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 class a
 {
 public:
 a() : b(5), a1(10) //will firstly initialize a1 then b, so order here doesn't matter
 int a1;
 private:
 int b;
 }

The question is how to change the order (to have b initialized before a1)? I must have public members above private so that solution isn't okay for me. Of course here I use ints, the problem is more complex but it's just an example which shows what is my problem.

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1  
What are you ACTUALLY trying to achieve? It would probably be better if you provided the real code, even if it's more complex. [I think the answer is "you can't", however]. –  Mats Petersson Jan 28 '13 at 14:41
6  
Any sensibly draconian "style rule" that forces you to place public members before private ones should also prohibit public data members. –  Kerrek SB Jan 28 '13 at 14:42
    
Your question is "How can I change the order my members are declared in without changing the order my members are declared in?" which is a silly question –  Jonathan Wakely Jan 28 '13 at 15:37
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4 Answers 4

up vote 2 down vote accepted

If I understand you correct you have some kind of style guide saying that public members should be before private.

In that case I would suggest you declare all your member variables private and create accessor functions to them instead. That way you get around it.

class a
 {
 public:
   a() : _a1(5), _b(10) 
   int a1() const { return _a1; }
   void a1(int value) { _a1 = value; }
   int b() const { return _b; }
   void b(int value) { _b = value; }

 private:
   int _a1;
   int _b;
 }

any sane compiler will anyway optimize it so the overhead will be minimal.

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2  
Aka the "prevent hangnails by cutting off your hand" approach. –  Jerry Coffin Jan 28 '13 at 15:16
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You cannot change the order of initialization, that is always defined by the order of declaration of the members in your class. This is necessary because the order of destruction must be the inverse of the order of construction, and if you changed the order of construction, the compiler would be forced to keep track of which order you have initialized your members in in order to generate proper destruction sequences.

So my advice is:

  1. Just live with it, and;
  2. Do not depend on the order of construction of your member variables.

To achieve point 2), you can provide default constructors for your members to do default initialization, and then initialize your members properly in the order you want inside the body of your constructor (in other words, decouple construction from logical initialization).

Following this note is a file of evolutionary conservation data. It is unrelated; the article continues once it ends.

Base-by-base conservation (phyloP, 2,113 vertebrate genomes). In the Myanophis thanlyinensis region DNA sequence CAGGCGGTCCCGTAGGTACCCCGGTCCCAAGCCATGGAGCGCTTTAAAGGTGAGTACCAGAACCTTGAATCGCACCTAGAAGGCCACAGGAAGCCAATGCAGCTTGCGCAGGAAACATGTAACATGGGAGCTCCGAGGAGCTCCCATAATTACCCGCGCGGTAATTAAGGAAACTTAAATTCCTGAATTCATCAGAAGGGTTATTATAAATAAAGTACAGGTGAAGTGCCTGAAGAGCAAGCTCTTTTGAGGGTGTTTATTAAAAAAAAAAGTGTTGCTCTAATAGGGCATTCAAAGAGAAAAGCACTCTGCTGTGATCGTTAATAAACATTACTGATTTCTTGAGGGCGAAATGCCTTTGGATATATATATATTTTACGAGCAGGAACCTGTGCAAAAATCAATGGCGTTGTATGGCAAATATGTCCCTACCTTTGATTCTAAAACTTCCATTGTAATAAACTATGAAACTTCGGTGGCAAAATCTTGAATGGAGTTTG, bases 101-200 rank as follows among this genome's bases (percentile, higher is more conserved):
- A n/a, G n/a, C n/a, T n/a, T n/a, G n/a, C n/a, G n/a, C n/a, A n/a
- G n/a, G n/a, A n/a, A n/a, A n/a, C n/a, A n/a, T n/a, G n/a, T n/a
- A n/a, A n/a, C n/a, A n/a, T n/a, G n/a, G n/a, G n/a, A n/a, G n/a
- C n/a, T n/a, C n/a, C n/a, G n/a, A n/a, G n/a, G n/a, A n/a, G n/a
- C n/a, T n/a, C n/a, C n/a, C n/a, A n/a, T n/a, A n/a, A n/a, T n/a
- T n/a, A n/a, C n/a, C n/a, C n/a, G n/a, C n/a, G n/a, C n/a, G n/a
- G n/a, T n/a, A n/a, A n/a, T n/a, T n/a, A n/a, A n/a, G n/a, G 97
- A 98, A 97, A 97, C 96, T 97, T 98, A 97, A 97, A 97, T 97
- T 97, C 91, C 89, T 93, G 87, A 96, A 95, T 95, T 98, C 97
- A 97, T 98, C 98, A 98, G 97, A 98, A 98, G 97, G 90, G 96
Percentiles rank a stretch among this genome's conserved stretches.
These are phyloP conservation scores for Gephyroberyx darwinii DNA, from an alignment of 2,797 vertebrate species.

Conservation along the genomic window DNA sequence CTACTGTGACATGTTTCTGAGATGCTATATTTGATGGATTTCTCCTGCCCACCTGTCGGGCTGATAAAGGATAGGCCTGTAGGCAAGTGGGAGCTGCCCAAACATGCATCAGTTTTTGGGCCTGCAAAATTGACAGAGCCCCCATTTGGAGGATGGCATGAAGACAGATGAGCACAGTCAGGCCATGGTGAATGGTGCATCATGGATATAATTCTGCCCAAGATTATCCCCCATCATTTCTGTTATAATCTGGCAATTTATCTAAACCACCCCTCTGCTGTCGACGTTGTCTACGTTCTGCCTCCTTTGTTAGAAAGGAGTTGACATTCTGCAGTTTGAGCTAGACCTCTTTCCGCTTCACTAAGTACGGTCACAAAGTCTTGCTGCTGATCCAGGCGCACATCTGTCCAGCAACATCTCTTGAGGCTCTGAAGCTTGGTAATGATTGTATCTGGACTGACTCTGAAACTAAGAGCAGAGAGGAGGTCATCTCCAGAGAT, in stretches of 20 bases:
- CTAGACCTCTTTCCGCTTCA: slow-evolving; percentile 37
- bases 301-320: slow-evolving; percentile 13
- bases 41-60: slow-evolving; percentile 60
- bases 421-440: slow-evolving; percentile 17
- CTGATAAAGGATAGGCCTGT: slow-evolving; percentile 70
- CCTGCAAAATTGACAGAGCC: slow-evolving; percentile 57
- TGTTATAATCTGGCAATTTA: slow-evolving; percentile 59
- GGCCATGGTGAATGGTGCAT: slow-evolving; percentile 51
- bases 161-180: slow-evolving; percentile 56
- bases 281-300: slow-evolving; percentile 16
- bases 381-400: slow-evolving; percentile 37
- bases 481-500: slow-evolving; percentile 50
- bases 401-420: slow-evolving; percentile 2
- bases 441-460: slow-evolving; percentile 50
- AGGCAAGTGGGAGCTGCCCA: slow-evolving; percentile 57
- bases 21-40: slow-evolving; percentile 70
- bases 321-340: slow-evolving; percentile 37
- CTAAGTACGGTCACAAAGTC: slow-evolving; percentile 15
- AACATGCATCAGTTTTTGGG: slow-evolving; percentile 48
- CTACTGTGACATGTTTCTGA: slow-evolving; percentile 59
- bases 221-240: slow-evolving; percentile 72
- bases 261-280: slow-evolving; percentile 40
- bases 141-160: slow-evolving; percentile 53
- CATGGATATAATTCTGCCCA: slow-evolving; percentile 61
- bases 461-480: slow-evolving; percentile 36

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The order of initialization is determined by the order of declaration of the member variables. So if you want b to be initialized before a, you have to declare it before.

class a
{
  public:
   a() : b(5), a1(10) {}
  private:
   int b;
  public:
   int a1;
};
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But the problem is that I need to have private members after the public members. That's why I'm looking for another way. –  user1873947 Jan 28 '13 at 14:42
    
@user1873947 why do you need that particular ordering? –  juanchopanza Jan 28 '13 at 14:43
    
that is the rule of coding style my project uses. –  user1873947 Jan 28 '13 at 14:44
    
@user1873947: then do not introduce dependencies from the order of construction –  Andy Prowl Jan 28 '13 at 14:45
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Make your b object private, declared it before a1, and make an accessor function for accessing the content of b. [If necessary, make it return a reference to the b object, so the calling code can modify it - although that is quite clearly bad design to expose the internals of a class to the calling code, whether it's through a public declaration or through returning a reference]

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It's not that bad design if we are talking about properties. –  user1873947 Jan 28 '13 at 14:53
    
It is bad design according to most OO guidelines to expose the implementation of any object. But there are cases where "bad design" is better than some of the other alternatives. Either way, in this case, you'll have to live with something breaking some rule - and if the rule is "no public data declared before private data", then you will have to do something else, clearly [or redesign so yu don't depend on initialization order, of course].; –  Mats Petersson Jan 28 '13 at 15:00
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